Legendary Walker’s Cay Marlin Tournaments Attract Elite Fishing Fleet

The Walker’s Cay Blue Marlin Invitational and Qualifier fishing tournaments attracted more elite offshore fishing boats than ever before. And hundreds of thousands in prize money was paid out to the Invitational overall winners aboard the 63-foot-Weaver Big Stick and the Qualifier overall winners aboard the 72-foot-long Viking Anakalea.

But, since Carl Allen and his family have been rebuilding Walker’s Cay over these last few years, and nearly every fisherman from South Florida and beyond has fond memories of Walker’s Cay from back-in-the-day, I think it’s safe to say that everyone wins now that Walker’s Cay is able to host more world-class fishing tournaments in its world class marina than ever before.

Captain Ronnie Fields of the Big Stick that was overall winner of this year’s Invitational agrees. “We won some money the first year. Last year we were third and our owner, David Bowen just loves the tournament. We all do. He grew up watching Walker’s Cay Chronicles like we all did. We just love the setup and the area.”

In fact, this year was even more special because a new Qualifier tournament was added (held the weekend after the Invitational) and the fishing was smoking hot—over 188 billfish were released during both tournaments.

But, like the best fish stories, the one that got away is the what veteran fisherman Allan Black who was fishing aboard the 60-foot-long Hatteras Blue Moose with the owner/angler Dan Coles will remember from the last day of this year’s Invitational.

“We knew Dan had a big fish,” Allan said recently. “It jumped a whole bunch of times, and then just dove straight to the bottom. He was on light tackle in about 1,200 feet when we first hooked up.

“But, every time we’d get near the fish, it would just get angry and go out about 100 yards and jump all over the place and then go down again. By this time, we were certain it was big enough to claim Biggest Blue Marlin of the tournament payout of over $220,000.”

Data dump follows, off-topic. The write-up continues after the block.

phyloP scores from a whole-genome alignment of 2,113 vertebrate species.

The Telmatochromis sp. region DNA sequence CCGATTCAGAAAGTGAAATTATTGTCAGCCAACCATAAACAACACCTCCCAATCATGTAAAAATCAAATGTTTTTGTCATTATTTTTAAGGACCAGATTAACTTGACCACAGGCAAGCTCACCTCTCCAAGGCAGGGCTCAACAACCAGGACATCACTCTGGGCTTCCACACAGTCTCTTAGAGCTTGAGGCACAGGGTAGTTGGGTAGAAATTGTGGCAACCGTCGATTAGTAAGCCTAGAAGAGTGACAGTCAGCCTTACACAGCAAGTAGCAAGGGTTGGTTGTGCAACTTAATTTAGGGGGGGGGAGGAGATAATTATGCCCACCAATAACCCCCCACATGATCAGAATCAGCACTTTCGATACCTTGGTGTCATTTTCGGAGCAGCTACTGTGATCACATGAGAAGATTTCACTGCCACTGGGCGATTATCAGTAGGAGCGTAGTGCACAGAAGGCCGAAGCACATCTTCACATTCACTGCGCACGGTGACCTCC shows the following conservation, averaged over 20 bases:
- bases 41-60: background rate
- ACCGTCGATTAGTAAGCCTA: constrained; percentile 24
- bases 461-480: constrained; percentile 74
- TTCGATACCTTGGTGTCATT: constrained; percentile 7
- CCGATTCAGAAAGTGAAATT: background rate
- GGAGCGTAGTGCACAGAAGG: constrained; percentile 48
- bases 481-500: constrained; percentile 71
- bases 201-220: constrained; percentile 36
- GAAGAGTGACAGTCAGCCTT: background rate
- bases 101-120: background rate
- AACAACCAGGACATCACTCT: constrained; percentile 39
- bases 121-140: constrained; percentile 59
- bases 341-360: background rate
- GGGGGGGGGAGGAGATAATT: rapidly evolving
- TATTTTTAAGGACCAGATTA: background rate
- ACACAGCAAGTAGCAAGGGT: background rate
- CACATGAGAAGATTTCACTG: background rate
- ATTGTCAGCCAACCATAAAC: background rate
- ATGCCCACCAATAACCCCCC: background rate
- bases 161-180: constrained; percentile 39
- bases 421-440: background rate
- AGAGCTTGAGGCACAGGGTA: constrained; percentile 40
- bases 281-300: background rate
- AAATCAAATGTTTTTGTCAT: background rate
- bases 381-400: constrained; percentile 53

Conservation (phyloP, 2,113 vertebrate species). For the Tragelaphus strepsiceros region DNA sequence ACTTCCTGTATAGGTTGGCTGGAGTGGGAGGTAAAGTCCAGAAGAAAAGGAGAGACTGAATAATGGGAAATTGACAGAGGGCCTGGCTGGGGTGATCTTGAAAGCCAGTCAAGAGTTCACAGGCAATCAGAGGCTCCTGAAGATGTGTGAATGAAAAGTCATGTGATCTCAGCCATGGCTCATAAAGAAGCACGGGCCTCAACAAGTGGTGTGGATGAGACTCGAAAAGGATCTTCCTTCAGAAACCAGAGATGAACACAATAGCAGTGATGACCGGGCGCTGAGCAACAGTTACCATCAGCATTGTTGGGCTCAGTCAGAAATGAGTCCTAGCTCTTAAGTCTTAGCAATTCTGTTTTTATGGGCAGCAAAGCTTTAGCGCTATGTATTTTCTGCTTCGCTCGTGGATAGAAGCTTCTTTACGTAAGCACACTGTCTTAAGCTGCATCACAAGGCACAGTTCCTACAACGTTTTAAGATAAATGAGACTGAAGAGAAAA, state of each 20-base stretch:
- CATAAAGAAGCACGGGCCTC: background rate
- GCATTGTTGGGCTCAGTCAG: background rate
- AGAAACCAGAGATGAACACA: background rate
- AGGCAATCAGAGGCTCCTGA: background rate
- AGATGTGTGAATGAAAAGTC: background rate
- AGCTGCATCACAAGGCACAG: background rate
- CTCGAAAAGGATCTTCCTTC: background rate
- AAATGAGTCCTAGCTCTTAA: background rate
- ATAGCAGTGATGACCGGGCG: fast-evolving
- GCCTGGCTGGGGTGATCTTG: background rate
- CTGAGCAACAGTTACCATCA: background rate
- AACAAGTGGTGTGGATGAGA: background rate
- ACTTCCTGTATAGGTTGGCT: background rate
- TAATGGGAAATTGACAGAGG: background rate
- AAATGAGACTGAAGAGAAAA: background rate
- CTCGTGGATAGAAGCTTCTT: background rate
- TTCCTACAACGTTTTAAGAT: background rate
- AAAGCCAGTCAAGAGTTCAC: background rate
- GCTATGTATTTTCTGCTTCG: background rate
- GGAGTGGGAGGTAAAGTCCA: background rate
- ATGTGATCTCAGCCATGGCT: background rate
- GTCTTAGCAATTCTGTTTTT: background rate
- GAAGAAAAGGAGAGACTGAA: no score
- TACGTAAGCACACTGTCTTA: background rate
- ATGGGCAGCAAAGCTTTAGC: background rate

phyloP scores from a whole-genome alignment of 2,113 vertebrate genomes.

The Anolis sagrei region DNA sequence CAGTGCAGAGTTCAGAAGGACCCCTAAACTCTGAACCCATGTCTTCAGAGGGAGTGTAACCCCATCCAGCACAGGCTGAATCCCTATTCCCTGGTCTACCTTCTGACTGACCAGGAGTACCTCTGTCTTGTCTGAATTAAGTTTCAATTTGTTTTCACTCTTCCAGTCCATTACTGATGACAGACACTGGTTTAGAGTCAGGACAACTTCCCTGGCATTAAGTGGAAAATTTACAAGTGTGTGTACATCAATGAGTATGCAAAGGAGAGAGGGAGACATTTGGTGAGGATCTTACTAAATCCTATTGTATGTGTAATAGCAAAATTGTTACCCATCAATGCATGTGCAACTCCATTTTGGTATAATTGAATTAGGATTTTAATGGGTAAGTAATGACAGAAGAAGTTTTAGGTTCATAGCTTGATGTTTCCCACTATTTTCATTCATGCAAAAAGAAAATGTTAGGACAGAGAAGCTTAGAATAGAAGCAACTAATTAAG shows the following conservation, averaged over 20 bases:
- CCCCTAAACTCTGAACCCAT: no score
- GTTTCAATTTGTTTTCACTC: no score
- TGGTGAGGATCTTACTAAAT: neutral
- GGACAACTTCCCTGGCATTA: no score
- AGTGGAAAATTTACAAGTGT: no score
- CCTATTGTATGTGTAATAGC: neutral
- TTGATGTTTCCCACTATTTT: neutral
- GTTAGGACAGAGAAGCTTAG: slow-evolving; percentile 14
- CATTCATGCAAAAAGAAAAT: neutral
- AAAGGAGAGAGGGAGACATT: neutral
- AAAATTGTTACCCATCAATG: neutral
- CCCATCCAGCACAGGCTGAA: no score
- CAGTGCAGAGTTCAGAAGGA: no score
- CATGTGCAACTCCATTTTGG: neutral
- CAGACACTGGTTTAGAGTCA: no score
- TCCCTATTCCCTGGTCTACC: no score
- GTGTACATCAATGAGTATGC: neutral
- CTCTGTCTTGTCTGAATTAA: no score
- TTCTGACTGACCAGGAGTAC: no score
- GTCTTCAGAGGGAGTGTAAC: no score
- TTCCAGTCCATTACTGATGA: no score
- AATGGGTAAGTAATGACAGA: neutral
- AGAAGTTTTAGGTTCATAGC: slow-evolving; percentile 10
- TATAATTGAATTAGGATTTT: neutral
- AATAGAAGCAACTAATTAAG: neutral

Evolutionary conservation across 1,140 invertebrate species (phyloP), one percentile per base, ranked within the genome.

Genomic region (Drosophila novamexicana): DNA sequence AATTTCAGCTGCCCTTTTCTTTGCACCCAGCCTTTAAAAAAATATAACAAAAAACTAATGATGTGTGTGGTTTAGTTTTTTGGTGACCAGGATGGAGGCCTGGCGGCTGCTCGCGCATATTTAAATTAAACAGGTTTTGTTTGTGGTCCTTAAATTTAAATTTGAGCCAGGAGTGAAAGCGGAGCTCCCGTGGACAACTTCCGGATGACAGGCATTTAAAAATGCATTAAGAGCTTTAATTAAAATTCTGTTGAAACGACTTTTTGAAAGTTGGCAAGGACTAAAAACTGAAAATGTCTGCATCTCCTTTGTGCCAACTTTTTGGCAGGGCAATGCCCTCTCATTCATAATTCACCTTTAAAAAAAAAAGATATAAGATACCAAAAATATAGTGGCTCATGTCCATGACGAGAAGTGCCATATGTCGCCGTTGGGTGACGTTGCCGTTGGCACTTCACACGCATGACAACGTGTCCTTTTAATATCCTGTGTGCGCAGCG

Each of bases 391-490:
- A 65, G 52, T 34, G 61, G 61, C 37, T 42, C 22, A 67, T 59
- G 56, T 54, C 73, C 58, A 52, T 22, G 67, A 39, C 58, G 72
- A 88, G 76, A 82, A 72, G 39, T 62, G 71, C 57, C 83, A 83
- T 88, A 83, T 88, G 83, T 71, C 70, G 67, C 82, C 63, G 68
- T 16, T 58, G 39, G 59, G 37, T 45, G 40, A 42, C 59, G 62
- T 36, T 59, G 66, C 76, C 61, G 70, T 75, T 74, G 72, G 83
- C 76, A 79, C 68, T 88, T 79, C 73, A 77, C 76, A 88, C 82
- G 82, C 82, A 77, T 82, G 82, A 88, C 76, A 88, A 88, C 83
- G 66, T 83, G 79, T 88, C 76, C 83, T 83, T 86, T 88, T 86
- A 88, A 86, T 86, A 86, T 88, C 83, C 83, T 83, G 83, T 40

But they had to catch the fish—on light tackle—that was literally pulling them out to sea.

“We chased it for about 16 miles,” he adds. “We hooked up at 2:30 or so and we were still fighting the fish as it got dark. It started jumping again right at sunset and then just went down. By that time, we were in 2,600 feet of water, and the fish just kept going down.

Since the marlin was worth $220,000 in prize money, Carl Allen and tournament Director Ryan Edwards held the awards ceremony.

“Dan fought the fish for almost seven hours, standing up. But we eventually ran out of line so all we could do was lock the drag down and pray. Even though it was 30-pound test the strength of the fish took him down to the gunnel.

“And then it was…gone.”

“We didn’t get into the dock until 10:15 that night,” Black continues. “We got into the dock right when the fireworks were going off. And it would have been cool to claim that big prize. But, since we were all highly experienced fishermen and it was such a team effort, we also know nothing could have been done any different. These guys were so professional from beginning to end, and I couldn’t have been with a better crew more likely to get that fish in that situation.”

“It’s heartbreaking but that’s also what makes fishing so great, right?” I ask.

“Yep,” he said. “It’s Ernest Hemingway stuff.”

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